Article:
- Microsoft games and services are displaying ads that redirect users to scam surveys, scam polls, and spin-the-wheel scams.
- These scam surveys claim to reward winners with a new Samsung Galaxy S10, iPhone XS or iPad Pro, and request users to fill out these surveys.
What is the issue - Microsoft games and services are displaying ads that redirect users to scam surveys, scam polls, and spin-the-wheel scams.
Worth noting - This ad scam campaign started on April 23, 2019, and targets users in France.
The big picture
French users reported that ad scams were displayed in Microsoft services such as Hotmail and Outlook which caused their browsers to suddenly redirect to scam surveys, polls, and spin-the-wheel scams at a site called getheprzietoday.club.
“Hello, when I consult my emails on hotmail, recently, after a few clicks, I come across a getheprzietoday pub page. Screenshot attached. Of course, I do not click on anything else and close the page. How to kick this thing ????,” a user named Cyrille reported.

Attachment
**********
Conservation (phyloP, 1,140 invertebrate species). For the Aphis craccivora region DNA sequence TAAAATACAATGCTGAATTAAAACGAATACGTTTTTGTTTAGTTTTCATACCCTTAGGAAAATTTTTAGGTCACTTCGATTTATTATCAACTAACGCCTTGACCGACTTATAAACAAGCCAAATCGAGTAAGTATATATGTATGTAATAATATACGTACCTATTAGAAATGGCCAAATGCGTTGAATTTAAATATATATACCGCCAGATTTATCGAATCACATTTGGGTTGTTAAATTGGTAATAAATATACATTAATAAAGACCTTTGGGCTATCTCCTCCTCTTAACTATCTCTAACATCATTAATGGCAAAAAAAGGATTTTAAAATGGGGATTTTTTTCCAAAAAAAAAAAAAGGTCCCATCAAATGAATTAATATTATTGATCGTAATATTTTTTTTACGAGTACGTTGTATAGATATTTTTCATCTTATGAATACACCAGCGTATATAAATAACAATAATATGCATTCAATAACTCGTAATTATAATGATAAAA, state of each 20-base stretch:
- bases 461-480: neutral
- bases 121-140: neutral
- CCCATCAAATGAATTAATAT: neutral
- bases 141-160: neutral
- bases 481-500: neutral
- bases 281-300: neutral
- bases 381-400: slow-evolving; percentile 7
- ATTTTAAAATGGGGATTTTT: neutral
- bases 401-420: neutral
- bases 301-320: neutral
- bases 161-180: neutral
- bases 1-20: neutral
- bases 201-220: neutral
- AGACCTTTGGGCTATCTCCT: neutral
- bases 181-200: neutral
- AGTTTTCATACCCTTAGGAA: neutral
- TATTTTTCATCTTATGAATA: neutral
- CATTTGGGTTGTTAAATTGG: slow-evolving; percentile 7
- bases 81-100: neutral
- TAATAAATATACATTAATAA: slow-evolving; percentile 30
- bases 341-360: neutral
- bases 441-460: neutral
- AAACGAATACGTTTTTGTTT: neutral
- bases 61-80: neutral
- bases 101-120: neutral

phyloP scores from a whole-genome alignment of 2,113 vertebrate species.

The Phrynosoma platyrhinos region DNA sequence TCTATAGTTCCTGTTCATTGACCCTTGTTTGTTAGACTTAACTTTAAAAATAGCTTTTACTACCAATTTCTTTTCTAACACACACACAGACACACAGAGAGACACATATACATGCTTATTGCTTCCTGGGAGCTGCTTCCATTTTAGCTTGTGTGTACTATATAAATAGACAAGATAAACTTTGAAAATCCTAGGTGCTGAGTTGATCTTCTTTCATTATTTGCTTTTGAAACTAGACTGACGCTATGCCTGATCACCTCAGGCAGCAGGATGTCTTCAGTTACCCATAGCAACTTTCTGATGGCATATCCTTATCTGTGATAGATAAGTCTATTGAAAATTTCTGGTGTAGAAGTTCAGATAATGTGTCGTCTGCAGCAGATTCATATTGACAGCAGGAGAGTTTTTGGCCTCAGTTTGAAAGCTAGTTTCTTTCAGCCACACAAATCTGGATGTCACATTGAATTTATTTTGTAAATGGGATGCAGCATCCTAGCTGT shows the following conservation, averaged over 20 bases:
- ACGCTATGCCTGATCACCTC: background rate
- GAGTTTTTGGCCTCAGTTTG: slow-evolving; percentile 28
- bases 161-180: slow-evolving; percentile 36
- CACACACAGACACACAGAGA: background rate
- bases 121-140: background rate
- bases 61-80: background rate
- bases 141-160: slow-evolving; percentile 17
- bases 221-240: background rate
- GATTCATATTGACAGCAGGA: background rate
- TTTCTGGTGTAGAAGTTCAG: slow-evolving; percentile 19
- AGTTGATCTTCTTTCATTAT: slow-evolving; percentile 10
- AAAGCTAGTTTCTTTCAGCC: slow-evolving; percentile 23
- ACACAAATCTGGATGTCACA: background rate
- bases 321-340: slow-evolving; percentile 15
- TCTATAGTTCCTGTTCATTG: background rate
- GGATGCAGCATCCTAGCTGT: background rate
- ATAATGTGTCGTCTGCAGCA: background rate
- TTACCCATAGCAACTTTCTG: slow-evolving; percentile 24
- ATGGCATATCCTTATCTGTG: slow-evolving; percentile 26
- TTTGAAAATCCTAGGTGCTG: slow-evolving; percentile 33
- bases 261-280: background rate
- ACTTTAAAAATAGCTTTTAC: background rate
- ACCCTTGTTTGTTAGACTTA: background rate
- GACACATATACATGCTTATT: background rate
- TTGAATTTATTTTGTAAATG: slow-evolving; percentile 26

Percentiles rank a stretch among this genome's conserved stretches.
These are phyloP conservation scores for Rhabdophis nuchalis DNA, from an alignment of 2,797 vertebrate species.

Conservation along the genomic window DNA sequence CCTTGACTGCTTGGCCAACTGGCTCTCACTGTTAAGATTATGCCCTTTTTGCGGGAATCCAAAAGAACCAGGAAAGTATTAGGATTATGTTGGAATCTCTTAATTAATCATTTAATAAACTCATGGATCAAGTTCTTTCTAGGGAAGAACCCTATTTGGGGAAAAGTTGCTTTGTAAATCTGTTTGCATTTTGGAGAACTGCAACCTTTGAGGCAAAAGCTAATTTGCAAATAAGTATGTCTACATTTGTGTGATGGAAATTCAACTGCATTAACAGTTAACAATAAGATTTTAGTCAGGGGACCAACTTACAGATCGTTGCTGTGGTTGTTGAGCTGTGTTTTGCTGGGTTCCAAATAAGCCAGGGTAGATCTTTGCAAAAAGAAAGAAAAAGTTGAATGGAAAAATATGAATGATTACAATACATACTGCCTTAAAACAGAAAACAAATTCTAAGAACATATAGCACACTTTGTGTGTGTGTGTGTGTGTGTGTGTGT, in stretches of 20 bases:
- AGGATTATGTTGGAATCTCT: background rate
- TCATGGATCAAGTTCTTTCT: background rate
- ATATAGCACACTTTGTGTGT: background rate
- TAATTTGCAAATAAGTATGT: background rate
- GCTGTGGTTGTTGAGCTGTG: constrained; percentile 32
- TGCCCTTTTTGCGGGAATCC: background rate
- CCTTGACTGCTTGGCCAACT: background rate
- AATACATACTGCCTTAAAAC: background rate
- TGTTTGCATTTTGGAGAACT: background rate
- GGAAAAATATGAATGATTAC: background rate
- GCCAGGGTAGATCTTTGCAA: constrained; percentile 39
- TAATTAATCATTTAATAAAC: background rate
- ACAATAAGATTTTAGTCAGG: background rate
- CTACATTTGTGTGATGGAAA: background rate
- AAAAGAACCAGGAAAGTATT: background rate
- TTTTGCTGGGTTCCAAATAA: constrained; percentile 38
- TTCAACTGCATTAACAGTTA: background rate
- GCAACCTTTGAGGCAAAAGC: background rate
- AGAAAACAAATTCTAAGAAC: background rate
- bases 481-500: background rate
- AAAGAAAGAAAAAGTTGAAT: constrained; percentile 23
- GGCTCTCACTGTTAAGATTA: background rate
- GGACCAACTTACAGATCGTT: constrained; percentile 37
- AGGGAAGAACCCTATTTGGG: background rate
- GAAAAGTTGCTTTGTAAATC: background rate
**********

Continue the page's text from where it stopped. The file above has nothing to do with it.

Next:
Some users also complained that ad scam appears randomly in their browser when they’re playing Microsoft games such as Solitaire or Jigsaw.
Contents of the survey scam
Users also noted that these surveys claim to reward winners with a new Samsung Galaxy S10, iPhone XS or iPad Pro, and request users to fill out these surveys.
“Microsoft Customer Reward Program
April 23, 2019
We would like to thank you for using our services for so long!
135/5000 Every day we select a small group of Microsoft users and give them the opportunity to receive valuable gifts from our partners and sponsors. In this way, we thank you for choosing Microsoft.
You can win a new Samsung Galaxy S10, iPhone XS or iPad Pro. All you have to do to get a gift is to answer the following 6 questions. This survey allows us to better understand the clientele and improve our services. It will not take more than 30 seconds of your time. Remember: 100 randomly selected users have received this invitation and the number of gifts is limited,” the survey scam read, a Microsoft user reported.
Why it matters?
French security researcher Malekal told BleepingComputer that these scam surveys harvest users’ personal information, which can then be sold to cybercriminals or can be used in phishing scams, identity theft, and more.
The security researcher also noted that one of the scams urges users to signup at a fake online store, wherein the scammers will siphon off money from their accounts every month.
Malekal further stated that these ad scams are filtering out VPNs and are focusing only on residential IP addresses of users in France.